Journal of Risk and Uncertainty

, Volume 11, Issue 3, pp 205–217

Risk-taking activities and heterogeneity of job-risk tradeoffs

  • Joni Hersch
  • Todd S. Pickton
Article

Abstract

Using data from a large national sample, this article examines how individual differences in risk attitudes affect wage-risk tradeoffs. Smoking and seat belt use are used as proxies for individual willingness to bear risk. Workers who by their behavior indicate a high value of safety-e.g., nonsmokers and seat belt wearers-receive a higher compensating differential per unit of job risk than do workers who engage in either one of the risky behaviors. For the overall sample, the implicit value of a lost workday injury is $79,632. This value ranges from $54,878 for smokers who do not wear a seat belt, to $102,552 for nonsmokers who wear a seat belt.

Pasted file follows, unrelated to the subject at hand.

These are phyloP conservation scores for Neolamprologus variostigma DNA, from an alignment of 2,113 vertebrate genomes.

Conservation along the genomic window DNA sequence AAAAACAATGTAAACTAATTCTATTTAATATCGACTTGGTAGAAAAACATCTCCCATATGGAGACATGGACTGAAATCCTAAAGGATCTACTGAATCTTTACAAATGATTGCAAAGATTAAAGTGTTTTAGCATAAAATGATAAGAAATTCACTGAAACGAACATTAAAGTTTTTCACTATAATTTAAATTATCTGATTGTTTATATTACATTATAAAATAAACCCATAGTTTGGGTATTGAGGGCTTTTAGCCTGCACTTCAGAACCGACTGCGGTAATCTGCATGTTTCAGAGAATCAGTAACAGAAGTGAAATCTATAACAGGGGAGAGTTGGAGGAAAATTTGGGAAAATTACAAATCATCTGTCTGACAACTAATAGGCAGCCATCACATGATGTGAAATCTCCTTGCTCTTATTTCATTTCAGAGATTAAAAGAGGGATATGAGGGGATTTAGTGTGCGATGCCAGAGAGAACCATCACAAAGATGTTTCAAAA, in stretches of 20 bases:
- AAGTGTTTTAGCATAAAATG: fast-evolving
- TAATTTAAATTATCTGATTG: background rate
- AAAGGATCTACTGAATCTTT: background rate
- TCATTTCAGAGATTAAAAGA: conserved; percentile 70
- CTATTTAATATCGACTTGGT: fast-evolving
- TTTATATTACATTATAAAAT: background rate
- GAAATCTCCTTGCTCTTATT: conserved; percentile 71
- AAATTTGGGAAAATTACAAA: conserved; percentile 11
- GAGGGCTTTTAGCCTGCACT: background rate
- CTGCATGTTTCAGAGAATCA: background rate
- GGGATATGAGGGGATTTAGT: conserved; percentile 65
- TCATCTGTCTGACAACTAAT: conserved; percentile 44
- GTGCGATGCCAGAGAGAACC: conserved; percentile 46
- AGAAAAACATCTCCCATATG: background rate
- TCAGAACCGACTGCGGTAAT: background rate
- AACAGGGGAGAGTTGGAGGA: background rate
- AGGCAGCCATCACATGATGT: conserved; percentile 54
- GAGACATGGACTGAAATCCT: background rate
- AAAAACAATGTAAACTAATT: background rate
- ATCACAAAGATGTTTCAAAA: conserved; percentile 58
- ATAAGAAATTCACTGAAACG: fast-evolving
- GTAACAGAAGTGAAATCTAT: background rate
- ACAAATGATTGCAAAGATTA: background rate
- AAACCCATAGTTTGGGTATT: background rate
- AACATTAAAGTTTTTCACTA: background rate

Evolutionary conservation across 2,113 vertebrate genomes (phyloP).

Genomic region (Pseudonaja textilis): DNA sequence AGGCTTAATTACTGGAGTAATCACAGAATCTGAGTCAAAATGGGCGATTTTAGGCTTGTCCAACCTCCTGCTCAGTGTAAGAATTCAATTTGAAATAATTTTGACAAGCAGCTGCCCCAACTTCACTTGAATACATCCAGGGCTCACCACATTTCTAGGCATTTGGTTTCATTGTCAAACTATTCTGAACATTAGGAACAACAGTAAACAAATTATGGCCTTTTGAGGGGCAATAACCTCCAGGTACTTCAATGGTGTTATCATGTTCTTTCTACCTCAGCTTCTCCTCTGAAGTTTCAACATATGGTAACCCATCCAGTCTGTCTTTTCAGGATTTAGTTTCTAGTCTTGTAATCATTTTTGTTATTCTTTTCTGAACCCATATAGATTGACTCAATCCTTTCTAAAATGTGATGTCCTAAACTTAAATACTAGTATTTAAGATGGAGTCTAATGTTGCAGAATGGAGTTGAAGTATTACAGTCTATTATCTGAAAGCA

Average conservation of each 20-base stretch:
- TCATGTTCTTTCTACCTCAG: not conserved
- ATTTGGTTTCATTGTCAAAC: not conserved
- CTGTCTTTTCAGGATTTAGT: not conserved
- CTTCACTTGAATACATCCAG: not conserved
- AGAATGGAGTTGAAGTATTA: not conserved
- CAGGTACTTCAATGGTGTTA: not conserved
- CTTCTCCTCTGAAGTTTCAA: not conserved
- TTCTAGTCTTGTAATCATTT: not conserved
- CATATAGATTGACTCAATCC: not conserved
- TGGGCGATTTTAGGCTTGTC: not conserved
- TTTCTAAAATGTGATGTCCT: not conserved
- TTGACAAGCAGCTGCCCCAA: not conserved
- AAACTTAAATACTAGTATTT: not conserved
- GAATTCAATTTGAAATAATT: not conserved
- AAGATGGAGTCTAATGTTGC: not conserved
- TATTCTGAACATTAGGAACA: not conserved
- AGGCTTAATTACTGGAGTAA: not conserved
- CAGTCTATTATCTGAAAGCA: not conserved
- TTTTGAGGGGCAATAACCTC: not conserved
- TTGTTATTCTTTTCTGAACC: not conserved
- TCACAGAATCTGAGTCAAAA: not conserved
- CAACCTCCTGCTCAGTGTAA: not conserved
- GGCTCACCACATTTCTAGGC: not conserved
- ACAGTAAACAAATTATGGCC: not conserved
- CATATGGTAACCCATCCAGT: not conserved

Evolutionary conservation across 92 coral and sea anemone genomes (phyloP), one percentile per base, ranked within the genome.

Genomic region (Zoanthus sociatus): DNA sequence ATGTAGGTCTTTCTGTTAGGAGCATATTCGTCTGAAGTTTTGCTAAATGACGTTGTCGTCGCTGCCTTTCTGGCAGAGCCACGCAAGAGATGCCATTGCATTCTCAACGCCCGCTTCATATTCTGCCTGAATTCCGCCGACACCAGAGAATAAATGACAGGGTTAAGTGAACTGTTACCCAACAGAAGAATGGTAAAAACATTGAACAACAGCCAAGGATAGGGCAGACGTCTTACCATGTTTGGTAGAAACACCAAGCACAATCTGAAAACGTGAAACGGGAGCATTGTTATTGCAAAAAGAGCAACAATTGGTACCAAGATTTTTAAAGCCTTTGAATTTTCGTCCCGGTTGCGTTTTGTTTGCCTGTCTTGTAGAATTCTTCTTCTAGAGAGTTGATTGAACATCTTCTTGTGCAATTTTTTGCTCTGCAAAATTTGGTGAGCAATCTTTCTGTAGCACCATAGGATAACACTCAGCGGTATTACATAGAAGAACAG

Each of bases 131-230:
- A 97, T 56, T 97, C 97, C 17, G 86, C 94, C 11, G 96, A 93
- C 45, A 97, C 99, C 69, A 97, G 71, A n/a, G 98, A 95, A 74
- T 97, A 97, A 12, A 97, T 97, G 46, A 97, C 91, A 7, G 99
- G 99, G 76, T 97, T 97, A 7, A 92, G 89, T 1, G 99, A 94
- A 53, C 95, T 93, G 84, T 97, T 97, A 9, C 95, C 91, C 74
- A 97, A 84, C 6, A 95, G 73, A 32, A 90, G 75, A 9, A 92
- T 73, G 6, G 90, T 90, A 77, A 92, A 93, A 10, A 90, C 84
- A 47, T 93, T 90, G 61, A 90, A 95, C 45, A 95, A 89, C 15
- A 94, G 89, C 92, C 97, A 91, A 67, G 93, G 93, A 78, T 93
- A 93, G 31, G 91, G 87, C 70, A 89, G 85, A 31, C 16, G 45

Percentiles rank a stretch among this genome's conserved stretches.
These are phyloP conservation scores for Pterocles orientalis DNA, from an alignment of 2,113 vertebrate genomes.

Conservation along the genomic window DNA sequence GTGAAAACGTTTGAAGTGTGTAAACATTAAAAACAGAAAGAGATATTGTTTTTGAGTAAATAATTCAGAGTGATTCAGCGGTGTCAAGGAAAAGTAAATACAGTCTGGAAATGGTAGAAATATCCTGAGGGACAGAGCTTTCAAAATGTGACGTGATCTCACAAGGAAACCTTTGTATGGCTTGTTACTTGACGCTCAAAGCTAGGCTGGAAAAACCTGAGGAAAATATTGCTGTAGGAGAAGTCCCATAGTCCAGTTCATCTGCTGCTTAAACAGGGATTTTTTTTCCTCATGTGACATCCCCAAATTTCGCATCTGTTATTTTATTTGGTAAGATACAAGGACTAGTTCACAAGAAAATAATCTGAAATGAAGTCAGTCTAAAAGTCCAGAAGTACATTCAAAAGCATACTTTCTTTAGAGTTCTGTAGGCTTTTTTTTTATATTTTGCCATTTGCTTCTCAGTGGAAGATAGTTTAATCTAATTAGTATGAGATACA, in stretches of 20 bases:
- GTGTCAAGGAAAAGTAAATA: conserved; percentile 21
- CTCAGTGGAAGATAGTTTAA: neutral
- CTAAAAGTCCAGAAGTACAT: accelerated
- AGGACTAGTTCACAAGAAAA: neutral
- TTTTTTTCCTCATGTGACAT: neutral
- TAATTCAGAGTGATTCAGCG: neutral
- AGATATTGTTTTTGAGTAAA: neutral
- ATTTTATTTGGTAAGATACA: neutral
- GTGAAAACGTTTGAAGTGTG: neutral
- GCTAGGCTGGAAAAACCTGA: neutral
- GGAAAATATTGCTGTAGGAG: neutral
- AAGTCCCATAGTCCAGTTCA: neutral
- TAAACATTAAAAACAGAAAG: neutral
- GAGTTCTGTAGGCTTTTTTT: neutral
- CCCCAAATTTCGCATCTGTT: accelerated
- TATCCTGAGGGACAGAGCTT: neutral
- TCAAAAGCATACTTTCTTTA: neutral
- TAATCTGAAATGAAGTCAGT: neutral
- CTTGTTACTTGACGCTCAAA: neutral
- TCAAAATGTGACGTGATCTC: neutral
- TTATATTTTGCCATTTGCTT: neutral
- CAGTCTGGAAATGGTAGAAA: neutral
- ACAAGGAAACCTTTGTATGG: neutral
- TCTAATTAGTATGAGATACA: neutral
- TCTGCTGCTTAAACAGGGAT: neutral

Key words

Smoking seat belt job risk compensating differentials value of life 

Preview

Unable to display preview. Download preview PDF.

Unable to display preview. Download preview PDF.

Copyright information

© Kluwer Academic Publishers 1995

Authors and Affiliations

  • Joni Hersch
    • 1
  • Todd S. Pickton
    • 2
  1. 1.Department of Economics and FinanceUniversity of WyomingLaramie
  2. 2.Department of Economics and FinanceUniversity of WyomingLaramie

Personalised recommendations